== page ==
Merchant Mariner Credential

The Merchant Mariner Credential (MMC) is a credential issued by the United States Coast Guard in accordance with guidelines of the International Convention on Standards of Training, Certification and Watchkeeping for Seafarers (STCW) to United States seafarers in order to show evidence of a mariner's qualifications[1]. It will become the standard documentation required for all crew members of U.S. ships with a Gross Tonnage of over 100 and for all vessels required to operate with a licensed Master, regardless of size. As previously issued but still valid credentials expire, the MMC will replace the Merchant Mariner's Document, merchant mariner license, Certificate of Registry, and STCW Certificate.

The MMC contains professional qualification information previously listed on a merchant mariner license or Certificate of Registry as an officer endorsement, while information previously listed on a Merchant Mariner's Document would be included as a rating endorsement. STCW endorsements would still be listed as STCW endorsements.

The combining of the mariner credentials was due to the recent requirement for U.S. mariners to obtain the Transportation Worker Identification Credential (or TWIC), a biometric security card issued by the Transportation Security Administration (TSA) that all workers in the transportation industry are required to obtain if their work involves access to a security-sensitive area. This reduces the number of documents needed to satisfy manning requirements from five to two: The TWIC and MMC.

Newly accredited US mariners receive the MMC credential; those already accredited receive the new credential when their current document or license expires. The credential is obtained by applying by mail or in person to any of the 17 United States Coast Guard Regional Examination Centers (REC) in the United States.

Previous to April 15, 2009, applications for credentials still had to be made in person at an REC to provide fingerprints and proof of identity. Now, TSA collects the fingerprints and proof of identity and forwards the information to the Coast Guard's National Maritime Center (NMC). Mariners have to visit a Regional Exam Center if they are required to take an exam.

The first Merchant Mariner Credential was issued on May 7, 2009, at a meeting of the Towing Safety Advisory Committee.[2]

The new credential has been criticized by several groups. One organization says that the consolidation reduces the merchant marine officer license, a certificate of professional achievement and status, into a work permit.[3] Another group suggests that the consolidation, together with STCW requirements, the coming TWIC requirement, and new physical evaluation standards, have stressed the skilled labor pool, pose too much of an administrative burden, and threaten mariner recruitment, training and retention.[4]

Physical description

The MMC is in the format of a traditional passport book. Like a passport, the cover is imprinted with the Great Seal of the United States and the text United States of America. Unlike a passport, the cover is red-maroon in color (rather than the four colors used for US passports or travel documents: dark blue, black, brown, and blue-green) and the text Merchant Mariner Credential appears in place of Passport. Also, the cover does not hold a contactless smart card chip as do newer biometric passports (ePassport).

The MMC has twenty pages, exclusive of the front and back covers, sequentially numbered like the visa pages of a passport. Basic identity document data is page 3. The MMC is not a passport, but it is a Seafarer's Identity Document and the format of the data page complies with the ICAO Machine Readable Travel Documents specifications for machine-readable passports.[5] Rather than the document type of P used with US government issued passports, a document type [6] of PG is used for MMCs.[7]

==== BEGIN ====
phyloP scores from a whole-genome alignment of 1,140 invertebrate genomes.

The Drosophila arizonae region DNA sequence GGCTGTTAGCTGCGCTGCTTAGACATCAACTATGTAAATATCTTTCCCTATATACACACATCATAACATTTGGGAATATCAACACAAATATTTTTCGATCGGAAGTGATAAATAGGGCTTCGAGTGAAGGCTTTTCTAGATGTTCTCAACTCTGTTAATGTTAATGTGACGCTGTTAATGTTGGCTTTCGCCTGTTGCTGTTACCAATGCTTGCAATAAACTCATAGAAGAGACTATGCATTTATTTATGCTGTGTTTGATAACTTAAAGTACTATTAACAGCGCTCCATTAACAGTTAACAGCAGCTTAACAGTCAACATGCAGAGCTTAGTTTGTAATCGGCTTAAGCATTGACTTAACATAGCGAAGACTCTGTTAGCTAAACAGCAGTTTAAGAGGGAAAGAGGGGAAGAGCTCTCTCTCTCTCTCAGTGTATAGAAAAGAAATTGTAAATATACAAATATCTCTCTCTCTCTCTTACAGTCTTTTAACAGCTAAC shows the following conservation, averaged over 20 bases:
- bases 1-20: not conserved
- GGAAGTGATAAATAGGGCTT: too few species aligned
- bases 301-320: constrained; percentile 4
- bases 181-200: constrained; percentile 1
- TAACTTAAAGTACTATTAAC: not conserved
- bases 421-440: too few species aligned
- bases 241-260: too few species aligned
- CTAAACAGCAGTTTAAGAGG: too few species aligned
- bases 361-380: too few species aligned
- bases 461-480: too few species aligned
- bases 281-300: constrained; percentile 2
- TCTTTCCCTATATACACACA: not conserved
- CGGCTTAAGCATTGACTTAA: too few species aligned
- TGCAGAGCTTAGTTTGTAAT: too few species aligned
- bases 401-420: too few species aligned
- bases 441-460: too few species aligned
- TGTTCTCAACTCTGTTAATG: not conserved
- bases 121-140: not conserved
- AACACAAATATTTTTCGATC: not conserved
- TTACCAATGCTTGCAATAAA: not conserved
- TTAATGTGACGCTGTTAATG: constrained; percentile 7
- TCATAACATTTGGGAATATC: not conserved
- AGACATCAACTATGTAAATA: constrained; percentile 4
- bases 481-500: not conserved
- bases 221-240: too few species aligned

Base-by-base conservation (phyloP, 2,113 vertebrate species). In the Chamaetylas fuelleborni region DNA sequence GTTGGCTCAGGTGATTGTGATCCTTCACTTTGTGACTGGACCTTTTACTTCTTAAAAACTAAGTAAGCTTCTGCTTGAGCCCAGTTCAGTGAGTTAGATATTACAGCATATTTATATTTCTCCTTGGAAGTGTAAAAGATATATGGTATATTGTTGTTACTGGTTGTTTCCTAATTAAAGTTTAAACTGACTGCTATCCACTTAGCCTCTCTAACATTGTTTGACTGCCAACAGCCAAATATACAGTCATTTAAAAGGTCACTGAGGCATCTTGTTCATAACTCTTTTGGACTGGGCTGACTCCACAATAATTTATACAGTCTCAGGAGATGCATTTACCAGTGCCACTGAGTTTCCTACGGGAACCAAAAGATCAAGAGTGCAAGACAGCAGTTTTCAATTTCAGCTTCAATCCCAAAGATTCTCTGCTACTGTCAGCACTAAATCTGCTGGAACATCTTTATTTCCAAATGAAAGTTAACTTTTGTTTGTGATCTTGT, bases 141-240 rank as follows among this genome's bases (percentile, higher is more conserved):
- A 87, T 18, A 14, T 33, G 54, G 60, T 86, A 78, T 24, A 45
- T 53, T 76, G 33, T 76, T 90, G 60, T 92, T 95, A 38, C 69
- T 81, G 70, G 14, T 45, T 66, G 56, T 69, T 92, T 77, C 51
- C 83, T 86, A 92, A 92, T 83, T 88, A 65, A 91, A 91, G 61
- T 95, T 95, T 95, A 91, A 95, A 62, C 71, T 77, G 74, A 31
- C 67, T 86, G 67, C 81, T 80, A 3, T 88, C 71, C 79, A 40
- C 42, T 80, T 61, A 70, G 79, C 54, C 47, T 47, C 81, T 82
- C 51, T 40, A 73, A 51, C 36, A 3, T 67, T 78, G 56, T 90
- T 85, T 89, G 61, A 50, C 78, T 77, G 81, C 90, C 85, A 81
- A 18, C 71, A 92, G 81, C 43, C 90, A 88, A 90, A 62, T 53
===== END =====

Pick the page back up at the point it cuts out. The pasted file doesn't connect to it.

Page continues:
License information in the form of domestic and international endorsements begin on page 4 of the MMC and continue as many pages required to list competencies held by the mariner. Domestic (46 CFR 10) and International (STCW Convention) license information are printed on separate pages. When the mariner gain a new competency while holding an already valid MMC, the new competency is printed on a sticker which is placed on the next available blank page in the MMC, much like a visa in a passport. Thus new MMCs are only produced for original and renewals; raises in grade, removal or limitations, or addition of endorsements do not require a new credential.

The mariner's reference number and the MMC's serial number are printed on the bottom of every page containing endorsement information and on all stickers issued to be added. The endorsement pages are overprinted with a transparent plastic 'watermark' with the words 'Merchant Mariner Credential' and the seal of the United States.

MMC serial numbers are nine digits long, as required for a passport book, and padded with leading zeros.

The MMC has a clear plastic holder for the mariner's TWIC card on the inside of the back cover.

The MMC is considered a form of REAL ID and is therefore accepted as proof of identity by the TSA.[8]

See also


  1. What is a Merchant Mariner Credential (MMC)?
  2. "Coast Guard issues first consolidated Merchant Mariner Credential". 2009-05-07. Retrieved 2010-04-14.
  5. ICAO Doc 9303 Archived 2012-01-07 at the Wayback Machine.
  6. The field labeled as Type on US documents is formally defined as the Document Code by ICAO Doc 9303, Vol 1.
  7. This is specifically discussed in ICAO Document 9303 Vol I, section 9.7, note m, p. IV-17. The ICAO requires the first character of the document code to be P but allows governments to add a second character to the document code. The US Coast Guard uses G for MMCs.
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